Saturday, 7 March 2015

The Sant' Angelo Woman | Giorgio di Sant'Angelo (1968)



Beginning with his name Giorgio Imperratrice di Sant'Angelo di Lombardia e Ratti di Desio lives in a patchwork world. He has taken the amorphous world of accessories and filled it with loops of pink Dynel hair, lucite jewels, chains, ankle length coin necklaces. Ribbons snake up silken leggings. There are tiny silk wisps of bras, big bejeweled bibs, tassels and fringe in random profusion. Opulence overlaps opulence. Pattern poses on pattern, and all the festooned incongruities work. The Sant' Angelo decorated woman emerges in her chaps and gauntlets, trimmed with wooden bobbles and encrusted with embroidery. Giorgio's make-up (shown on these pages) colors girls bronze with white racoon-like masks of palis skin over the eyes and sometimes framing the lips. Together with the Amazonian Veruschka, Giorgio will soon debut his own make-up line. He always designs with the much crawled-over "Blow-Up" model in mind. What might seem clownish on others becomes perfectly plausible when stretched over the long expanse of Veruschka on the thick glossy pages of Vogue. Born in Florence the region where the medieval court pages wore tights with bi-coloured legs, Giorgio was enticed into fashion by the manicured hand of editor Diana Vreeland, who seized on his clear plastic jewelry for Vogue.

The clothes illustrated here by Giorgio himself are the ones presented at the Coty Awards show and will soon be available in Bonwit Teller's. They include suspenders and elongated necklaces perched above evening skirts, vests and tunics worn over radiant tights. Giorgio is award-prone. One award brought him to study ceramics with Picasso. Another brought him to working on animated cartons with Walt Disney. He came to accessories an "ex" of many worlds, including architecture, industrial design and marriage. Sant'Angelo may not go to any of the parties his competitors attend, but his jewelry is omnipresent. Last year it was large painted styrofoam shapes; pearls and stones caught and magnified in solid plastic gold plated cork. This year will be chains entwined into silk ropes, bunches of tassels on golden bracelets and medieval-ish belts. "I don't believe in chic women. I love imagination at work. People in the street are getting to do it quite well. My things have to be expensive at first. But I will find ways to get them mass produced and customers everywhere will be able to intermatch," Giorgio says. He will soon act and design for a movie with Veruschka which Franco Rubartelli, her photographer-boyfriend will film in India, Pakistan, Persia and Red China (if Mao gives him OK). The film will have no name, no ending. Giorgio himself has already avoided that particular fate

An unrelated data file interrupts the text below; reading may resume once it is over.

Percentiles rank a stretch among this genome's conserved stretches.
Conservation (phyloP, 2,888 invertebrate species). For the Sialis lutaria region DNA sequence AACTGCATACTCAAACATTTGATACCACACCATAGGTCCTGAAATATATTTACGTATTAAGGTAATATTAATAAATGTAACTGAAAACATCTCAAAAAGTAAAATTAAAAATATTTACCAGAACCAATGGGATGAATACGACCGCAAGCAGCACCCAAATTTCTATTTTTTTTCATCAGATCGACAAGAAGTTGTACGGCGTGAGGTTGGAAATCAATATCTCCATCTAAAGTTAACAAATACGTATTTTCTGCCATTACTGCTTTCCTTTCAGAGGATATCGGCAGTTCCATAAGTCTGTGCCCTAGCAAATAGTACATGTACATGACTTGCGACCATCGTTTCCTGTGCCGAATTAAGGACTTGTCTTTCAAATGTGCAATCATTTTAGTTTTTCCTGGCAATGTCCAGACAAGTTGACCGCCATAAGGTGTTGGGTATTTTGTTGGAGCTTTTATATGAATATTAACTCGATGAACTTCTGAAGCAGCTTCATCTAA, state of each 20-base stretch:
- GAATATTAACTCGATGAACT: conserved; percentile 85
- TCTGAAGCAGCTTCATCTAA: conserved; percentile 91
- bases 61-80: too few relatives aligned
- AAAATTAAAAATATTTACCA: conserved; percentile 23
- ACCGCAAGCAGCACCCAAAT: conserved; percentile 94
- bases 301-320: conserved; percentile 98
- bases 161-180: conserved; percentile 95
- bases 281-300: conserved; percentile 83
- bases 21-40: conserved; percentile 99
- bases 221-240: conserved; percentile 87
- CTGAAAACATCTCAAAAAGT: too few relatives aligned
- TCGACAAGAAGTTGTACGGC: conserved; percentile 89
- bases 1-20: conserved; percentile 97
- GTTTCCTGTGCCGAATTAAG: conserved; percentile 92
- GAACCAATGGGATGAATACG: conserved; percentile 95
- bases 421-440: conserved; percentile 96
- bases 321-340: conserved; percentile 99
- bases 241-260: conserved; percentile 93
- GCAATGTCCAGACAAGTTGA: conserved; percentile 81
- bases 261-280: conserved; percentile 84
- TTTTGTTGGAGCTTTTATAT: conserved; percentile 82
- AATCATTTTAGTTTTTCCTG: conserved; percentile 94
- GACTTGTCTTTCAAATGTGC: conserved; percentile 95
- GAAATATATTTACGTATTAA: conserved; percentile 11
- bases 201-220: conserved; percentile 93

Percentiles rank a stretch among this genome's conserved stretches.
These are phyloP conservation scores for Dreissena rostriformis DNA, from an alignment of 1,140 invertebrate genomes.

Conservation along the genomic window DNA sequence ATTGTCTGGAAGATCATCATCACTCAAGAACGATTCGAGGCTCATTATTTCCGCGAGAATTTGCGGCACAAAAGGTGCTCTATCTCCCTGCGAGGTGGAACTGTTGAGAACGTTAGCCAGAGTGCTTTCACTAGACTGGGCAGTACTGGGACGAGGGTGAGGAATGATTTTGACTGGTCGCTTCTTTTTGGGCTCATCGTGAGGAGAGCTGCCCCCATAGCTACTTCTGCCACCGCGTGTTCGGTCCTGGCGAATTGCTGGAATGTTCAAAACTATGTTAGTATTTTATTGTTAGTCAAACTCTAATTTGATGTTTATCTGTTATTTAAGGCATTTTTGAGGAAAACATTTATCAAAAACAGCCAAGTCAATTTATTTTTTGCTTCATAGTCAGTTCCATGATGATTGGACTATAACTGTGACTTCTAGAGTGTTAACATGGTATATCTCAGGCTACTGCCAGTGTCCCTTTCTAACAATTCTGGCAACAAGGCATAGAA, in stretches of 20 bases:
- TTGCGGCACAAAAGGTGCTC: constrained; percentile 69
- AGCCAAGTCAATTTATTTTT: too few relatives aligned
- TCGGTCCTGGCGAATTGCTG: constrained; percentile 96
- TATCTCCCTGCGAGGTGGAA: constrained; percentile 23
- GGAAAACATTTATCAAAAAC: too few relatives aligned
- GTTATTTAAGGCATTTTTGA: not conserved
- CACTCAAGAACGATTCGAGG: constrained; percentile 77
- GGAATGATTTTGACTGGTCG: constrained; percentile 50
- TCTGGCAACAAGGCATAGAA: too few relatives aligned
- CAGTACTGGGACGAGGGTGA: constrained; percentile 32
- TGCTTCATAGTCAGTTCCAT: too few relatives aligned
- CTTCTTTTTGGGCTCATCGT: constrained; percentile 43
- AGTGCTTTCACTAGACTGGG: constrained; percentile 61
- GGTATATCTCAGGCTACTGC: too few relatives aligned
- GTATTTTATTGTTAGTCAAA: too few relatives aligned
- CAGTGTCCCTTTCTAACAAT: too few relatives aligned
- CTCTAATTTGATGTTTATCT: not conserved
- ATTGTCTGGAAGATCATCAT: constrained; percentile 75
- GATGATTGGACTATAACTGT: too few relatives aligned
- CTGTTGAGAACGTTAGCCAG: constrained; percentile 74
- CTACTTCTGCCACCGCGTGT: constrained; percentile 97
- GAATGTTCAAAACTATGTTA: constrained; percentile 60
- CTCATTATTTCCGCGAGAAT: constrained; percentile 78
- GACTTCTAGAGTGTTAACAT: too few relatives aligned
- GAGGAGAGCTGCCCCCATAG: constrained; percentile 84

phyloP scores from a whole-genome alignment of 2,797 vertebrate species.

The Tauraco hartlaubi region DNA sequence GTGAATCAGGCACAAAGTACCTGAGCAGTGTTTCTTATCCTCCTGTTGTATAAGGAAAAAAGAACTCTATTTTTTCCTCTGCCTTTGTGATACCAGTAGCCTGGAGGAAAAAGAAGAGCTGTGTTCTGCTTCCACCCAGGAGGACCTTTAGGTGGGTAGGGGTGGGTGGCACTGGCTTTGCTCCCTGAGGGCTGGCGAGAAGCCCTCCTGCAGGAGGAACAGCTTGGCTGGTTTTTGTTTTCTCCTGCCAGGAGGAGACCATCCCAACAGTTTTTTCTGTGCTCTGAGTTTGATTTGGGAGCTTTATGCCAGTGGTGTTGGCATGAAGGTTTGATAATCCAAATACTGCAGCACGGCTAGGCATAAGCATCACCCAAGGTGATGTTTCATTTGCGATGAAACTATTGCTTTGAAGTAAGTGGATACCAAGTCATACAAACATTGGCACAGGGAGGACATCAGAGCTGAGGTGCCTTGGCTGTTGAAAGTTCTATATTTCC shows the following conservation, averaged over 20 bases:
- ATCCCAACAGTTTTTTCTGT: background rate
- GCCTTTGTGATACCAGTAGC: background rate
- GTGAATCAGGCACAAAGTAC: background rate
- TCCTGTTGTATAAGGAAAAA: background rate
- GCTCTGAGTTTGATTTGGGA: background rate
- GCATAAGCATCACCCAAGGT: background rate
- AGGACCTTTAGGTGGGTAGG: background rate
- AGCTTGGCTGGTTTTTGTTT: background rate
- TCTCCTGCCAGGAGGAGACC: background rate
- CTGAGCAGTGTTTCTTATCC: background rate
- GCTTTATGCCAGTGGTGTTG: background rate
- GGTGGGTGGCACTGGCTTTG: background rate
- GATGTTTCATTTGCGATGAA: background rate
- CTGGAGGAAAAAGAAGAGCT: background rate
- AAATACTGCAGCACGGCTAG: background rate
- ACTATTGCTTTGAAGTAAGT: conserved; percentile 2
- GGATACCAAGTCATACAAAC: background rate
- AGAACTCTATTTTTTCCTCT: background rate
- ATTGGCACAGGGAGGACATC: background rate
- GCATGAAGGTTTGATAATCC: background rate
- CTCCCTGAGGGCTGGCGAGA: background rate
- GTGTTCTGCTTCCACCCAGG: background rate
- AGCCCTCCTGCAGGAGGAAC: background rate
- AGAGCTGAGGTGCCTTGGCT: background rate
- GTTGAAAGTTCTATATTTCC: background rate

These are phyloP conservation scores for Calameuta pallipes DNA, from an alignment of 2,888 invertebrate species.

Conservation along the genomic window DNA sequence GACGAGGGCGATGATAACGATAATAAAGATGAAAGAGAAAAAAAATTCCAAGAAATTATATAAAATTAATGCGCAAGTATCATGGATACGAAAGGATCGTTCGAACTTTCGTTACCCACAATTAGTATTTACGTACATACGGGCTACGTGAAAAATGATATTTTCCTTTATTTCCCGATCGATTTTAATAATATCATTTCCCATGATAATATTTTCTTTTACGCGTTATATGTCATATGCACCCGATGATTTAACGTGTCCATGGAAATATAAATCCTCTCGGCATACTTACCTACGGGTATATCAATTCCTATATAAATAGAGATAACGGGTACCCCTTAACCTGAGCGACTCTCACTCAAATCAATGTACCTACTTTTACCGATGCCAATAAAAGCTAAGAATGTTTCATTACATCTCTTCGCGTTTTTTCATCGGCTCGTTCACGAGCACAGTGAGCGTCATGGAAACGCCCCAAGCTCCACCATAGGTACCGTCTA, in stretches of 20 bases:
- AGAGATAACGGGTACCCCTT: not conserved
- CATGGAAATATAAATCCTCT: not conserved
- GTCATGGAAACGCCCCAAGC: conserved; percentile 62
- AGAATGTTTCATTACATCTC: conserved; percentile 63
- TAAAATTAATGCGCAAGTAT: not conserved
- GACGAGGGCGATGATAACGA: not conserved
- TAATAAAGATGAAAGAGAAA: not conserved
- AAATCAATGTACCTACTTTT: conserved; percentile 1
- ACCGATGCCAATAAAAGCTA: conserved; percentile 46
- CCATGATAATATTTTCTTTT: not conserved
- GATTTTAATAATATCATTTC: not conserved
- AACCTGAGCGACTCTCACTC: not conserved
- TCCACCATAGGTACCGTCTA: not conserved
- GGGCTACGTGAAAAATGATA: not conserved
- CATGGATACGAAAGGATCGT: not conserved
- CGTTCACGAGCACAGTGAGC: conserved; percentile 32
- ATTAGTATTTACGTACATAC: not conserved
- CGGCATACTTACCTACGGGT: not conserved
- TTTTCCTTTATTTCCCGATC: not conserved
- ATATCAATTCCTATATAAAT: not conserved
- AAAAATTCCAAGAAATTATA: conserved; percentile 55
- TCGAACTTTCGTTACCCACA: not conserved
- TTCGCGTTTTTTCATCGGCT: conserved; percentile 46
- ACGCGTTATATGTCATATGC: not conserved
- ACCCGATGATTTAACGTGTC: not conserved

Left to right: Multicolor, multisnapped bolero with knit jeans, Superlong navel knotted wool scarf over tiny silk jersey bra. Low slung black knit pants with colored pockets. Mini knit bra with stitching atop wisp of skirt in multiknit.

Suede suspenders with appliqued leather and wooden beads. The snood is held by matching suede band and fastened with tasseled ties.

Rose suede bib with colored leather swirls, encrusted with with stones. Slink of skirt in black velvet with side slit...Extended necklace of chain mail sprouting rhinestones and metal shapes. Chain mail stomacher belts layers of shaded gray organza. 

Inspired by the Sicilian shepherds who wrap cloth around their legs before they take to the mountains, Giorgio draped these ribbon wrapped silk jersey pants on Veruschka, who is not a Sicilian shepherd. Beige suede tunic top is embroidered with wooden beads and right zipped. 

The musketeer mood in bright suede vest infested with those leather swirls, wooden bobbles and nailheads again. All is repeated on the gauntlet gloves for Crescendo and the swagger boots.

All images & original text scanned by Sweet Jane from New York magazine, 30 September 1968. All illustrations by Giorgio di Sant'Angelo.

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